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High Levels of a Blood Protein (Hemoglobin) Related to Decreases in Brain Tissue Volume in Small Sample of People with Progressive MS

December 21, 2016

Researchers at Imperial College London found that high levels of the protein hemoglobin in the blood were related to decreases in brain tissue volume (atrophy) in a study of 141 people with secondary progressive MS. Hemoglobin is normally contained within red blood cells, but these findings indicate that it may escape in people with MS, and enter the brain. The team is now working on further studies to confirm and understand the findings.

Read more on the Imperial College London website

Read the paper on Wellcome Open Research

Read more about research in progressive MS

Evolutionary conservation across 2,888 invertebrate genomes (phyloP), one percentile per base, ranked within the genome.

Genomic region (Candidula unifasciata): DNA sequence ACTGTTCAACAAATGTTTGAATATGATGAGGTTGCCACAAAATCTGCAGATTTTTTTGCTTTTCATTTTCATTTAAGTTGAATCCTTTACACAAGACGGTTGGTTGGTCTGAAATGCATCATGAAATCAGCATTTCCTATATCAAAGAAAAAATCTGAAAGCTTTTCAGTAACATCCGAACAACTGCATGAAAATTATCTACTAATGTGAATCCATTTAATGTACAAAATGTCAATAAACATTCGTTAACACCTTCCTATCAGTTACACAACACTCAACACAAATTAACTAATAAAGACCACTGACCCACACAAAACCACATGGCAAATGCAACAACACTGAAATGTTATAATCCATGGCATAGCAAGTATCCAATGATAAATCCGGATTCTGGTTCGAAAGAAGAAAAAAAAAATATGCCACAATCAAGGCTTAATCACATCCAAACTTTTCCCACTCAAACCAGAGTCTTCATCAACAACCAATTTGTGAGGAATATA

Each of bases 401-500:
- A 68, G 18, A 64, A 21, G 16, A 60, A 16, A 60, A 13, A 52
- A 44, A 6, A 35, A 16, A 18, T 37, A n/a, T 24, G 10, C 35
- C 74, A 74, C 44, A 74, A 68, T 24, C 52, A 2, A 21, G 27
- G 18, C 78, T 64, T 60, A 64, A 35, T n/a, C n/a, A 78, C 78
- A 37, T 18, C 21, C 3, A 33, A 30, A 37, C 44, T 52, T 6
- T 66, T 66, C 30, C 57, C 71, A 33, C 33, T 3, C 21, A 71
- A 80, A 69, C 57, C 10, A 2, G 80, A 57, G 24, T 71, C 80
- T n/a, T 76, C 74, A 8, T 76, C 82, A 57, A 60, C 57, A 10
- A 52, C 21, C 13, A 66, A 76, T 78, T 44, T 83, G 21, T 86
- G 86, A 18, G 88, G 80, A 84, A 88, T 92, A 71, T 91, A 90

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Multiple sclerosis is an unpredictable, often disabling disease of the central nervous system. Symptoms range from numbness and tingling to blindness and paralysis, and there is currently no cure for MS. The progress, severity and specific symptoms of MS in any one person cannot yet be predicted, but advances in research and treatment are leading to better understanding and moving us closer to a world free of MS. An estimated 1 million people live with MS in the United States. Most people with MS are diagnosed between the ages of 20 and 50, and it affects women three times more than men.


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